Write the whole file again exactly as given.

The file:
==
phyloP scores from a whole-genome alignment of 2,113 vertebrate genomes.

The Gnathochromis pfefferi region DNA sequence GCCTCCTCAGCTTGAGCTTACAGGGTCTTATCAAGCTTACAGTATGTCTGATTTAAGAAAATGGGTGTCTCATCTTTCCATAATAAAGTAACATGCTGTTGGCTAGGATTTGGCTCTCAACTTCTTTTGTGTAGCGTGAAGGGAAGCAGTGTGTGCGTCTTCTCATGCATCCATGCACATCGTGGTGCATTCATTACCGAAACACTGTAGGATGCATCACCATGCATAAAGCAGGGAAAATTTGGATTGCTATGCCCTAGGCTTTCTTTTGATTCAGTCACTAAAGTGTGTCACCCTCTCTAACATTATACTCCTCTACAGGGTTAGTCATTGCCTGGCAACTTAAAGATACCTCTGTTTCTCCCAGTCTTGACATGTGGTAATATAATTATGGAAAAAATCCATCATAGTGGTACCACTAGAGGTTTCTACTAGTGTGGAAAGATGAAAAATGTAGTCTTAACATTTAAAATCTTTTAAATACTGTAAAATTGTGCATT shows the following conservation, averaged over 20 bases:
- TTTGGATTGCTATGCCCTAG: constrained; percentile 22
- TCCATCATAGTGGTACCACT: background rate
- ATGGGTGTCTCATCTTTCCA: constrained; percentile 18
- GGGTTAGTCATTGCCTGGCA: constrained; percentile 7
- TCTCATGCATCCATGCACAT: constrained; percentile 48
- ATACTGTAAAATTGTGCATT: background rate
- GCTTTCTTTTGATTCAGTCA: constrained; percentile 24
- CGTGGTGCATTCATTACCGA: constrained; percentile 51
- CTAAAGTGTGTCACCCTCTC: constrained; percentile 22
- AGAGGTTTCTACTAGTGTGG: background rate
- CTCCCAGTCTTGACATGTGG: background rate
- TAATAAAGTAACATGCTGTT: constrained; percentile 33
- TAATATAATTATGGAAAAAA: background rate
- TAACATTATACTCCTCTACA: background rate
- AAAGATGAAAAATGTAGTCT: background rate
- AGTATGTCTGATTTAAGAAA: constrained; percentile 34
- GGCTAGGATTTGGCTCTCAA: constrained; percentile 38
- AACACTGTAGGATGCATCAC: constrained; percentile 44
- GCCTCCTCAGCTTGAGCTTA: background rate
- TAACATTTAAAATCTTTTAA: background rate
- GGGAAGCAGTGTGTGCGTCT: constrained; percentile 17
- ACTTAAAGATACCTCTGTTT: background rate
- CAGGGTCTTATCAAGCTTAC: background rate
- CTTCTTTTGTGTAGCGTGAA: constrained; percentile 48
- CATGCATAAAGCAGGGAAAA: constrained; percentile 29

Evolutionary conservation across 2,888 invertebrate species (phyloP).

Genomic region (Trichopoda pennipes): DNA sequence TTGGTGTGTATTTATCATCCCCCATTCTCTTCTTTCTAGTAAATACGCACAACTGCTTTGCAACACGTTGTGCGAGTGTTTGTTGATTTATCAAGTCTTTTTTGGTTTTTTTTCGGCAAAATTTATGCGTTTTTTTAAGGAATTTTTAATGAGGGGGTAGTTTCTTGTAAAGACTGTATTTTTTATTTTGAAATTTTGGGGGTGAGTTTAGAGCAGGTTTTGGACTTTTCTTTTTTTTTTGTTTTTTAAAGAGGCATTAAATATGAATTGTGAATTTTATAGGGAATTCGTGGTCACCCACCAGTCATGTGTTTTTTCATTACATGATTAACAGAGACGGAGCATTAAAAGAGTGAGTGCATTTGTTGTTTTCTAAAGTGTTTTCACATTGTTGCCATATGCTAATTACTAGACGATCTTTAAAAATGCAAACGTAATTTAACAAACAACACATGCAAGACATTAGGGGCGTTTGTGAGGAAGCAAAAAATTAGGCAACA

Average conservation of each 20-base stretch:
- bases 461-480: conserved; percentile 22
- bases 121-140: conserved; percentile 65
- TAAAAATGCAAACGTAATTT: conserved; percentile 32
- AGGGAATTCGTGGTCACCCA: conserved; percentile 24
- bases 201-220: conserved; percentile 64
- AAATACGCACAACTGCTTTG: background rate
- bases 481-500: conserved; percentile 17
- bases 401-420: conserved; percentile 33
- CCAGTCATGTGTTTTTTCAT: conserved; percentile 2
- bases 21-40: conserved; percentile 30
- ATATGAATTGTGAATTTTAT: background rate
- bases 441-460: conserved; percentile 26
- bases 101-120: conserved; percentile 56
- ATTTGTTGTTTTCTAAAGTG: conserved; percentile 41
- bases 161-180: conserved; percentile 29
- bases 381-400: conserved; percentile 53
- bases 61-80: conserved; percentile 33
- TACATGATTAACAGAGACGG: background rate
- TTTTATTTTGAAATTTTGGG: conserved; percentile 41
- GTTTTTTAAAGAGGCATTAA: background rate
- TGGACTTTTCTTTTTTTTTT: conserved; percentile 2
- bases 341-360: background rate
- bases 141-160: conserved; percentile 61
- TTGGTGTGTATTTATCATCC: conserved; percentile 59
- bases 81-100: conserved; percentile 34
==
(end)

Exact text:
phyloP scores from a whole-genome alignment of 2,113 vertebrate genomes.

The Gnathochromis pfefferi region DNA sequence GCCTCCTCAGCTTGAGCTTACAGGGTCTTATCAAGCTTACAGTATGTCTGATTTAAGAAAATGGGTGTCTCATCTTTCCATAATAAAGTAACATGCTGTTGGCTAGGATTTGGCTCTCAACTTCTTTTGTGTAGCGTGAAGGGAAGCAGTGTGTGCGTCTTCTCATGCATCCATGCACATCGTGGTGCATTCATTACCGAAACACTGTAGGATGCATCACCATGCATAAAGCAGGGAAAATTTGGATTGCTATGCCCTAGGCTTTCTTTTGATTCAGTCACTAAAGTGTGTCACCCTCTCTAACATTATACTCCTCTACAGGGTTAGTCATTGCCTGGCAACTTAAAGATACCTCTGTTTCTCCCAGTCTTGACATGTGGTAATATAATTATGGAAAAAATCCATCATAGTGGTACCACTAGAGGTTTCTACTAGTGTGGAAAGATGAAAAATGTAGTCTTAACATTTAAAATCTTTTAAATACTGTAAAATTGTGCATT shows the following conservation, averaged over 20 bases:
- TTTGGATTGCTATGCCCTAG: constrained; percentile 22
- TCCATCATAGTGGTACCACT: background rate
- ATGGGTGTCTCATCTTTCCA: constrained; percentile 18
- GGGTTAGTCATTGCCTGGCA: constrained; percentile 7
- TCTCATGCATCCATGCACAT: constrained; percentile 48
- ATACTGTAAAATTGTGCATT: background rate
- GCTTTCTTTTGATTCAGTCA: constrained; percentile 24
- CGTGGTGCATTCATTACCGA: constrained; percentile 51
- CTAAAGTGTGTCACCCTCTC: constrained; percentile 22
- AGAGGTTTCTACTAGTGTGG: background rate
- CTCCCAGTCTTGACATGTGG: background rate
- TAATAAAGTAACATGCTGTT: constrained; percentile 33
- TAATATAATTATGGAAAAAA: background rate
- TAACATTATACTCCTCTACA: background rate
- AAAGATGAAAAATGTAGTCT: background rate
- AGTATGTCTGATTTAAGAAA: constrained; percentile 34
- GGCTAGGATTTGGCTCTCAA: constrained; percentile 38
- AACACTGTAGGATGCATCAC: constrained; percentile 44
- GCCTCCTCAGCTTGAGCTTA: background rate
- TAACATTTAAAATCTTTTAA: background rate
- GGGAAGCAGTGTGTGCGTCT: constrained; percentile 17
- ACTTAAAGATACCTCTGTTT: background rate
- CAGGGTCTTATCAAGCTTAC: background rate
- CTTCTTTTGTGTAGCGTGAA: constrained; percentile 48
- CATGCATAAAGCAGGGAAAA: constrained; percentile 29

Evolutionary conservation across 2,888 invertebrate species (phyloP).

Genomic region (Trichopoda pennipes): DNA sequence TTGGTGTGTATTTATCATCCCCCATTCTCTTCTTTCTAGTAAATACGCACAACTGCTTTGCAACACGTTGTGCGAGTGTTTGTTGATTTATCAAGTCTTTTTTGGTTTTTTTTCGGCAAAATTTATGCGTTTTTTTAAGGAATTTTTAATGAGGGGGTAGTTTCTTGTAAAGACTGTATTTTTTATTTTGAAATTTTGGGGGTGAGTTTAGAGCAGGTTTTGGACTTTTCTTTTTTTTTTGTTTTTTAAAGAGGCATTAAATATGAATTGTGAATTTTATAGGGAATTCGTGGTCACCCACCAGTCATGTGTTTTTTCATTACATGATTAACAGAGACGGAGCATTAAAAGAGTGAGTGCATTTGTTGTTTTCTAAAGTGTTTTCACATTGTTGCCATATGCTAATTACTAGACGATCTTTAAAAATGCAAACGTAATTTAACAAACAACACATGCAAGACATTAGGGGCGTTTGTGAGGAAGCAAAAAATTAGGCAACA

Average conservation of each 20-base stretch:
- bases 461-480: conserved; percentile 22
- bases 121-140: conserved; percentile 65
- TAAAAATGCAAACGTAATTT: conserved; percentile 32
- AGGGAATTCGTGGTCACCCA: conserved; percentile 24
- bases 201-220: conserved; percentile 64
- AAATACGCACAACTGCTTTG: background rate
- bases 481-500: conserved; percentile 17
- bases 401-420: conserved; percentile 33
- CCAGTCATGTGTTTTTTCAT: conserved; percentile 2
- bases 21-40: conserved; percentile 30
- ATATGAATTGTGAATTTTAT: background rate
- bases 441-460: conserved; percentile 26
- bases 101-120: conserved; percentile 56
- ATTTGTTGTTTTCTAAAGTG: conserved; percentile 41
- bases 161-180: conserved; percentile 29
- bases 381-400: conserved; percentile 53
- bases 61-80: conserved; percentile 33
- TACATGATTAACAGAGACGG: background rate
- TTTTATTTTGAAATTTTGGG: conserved; percentile 41
- GTTTTTTAAAGAGGCATTAA: background rate
- TGGACTTTTCTTTTTTTTTT: conserved; percentile 2
- bases 341-360: background rate
- bases 141-160: conserved; percentile 61
- TTGGTGTGTATTTATCATCC: conserved; percentile 59
- bases 81-100: conserved; percentile 34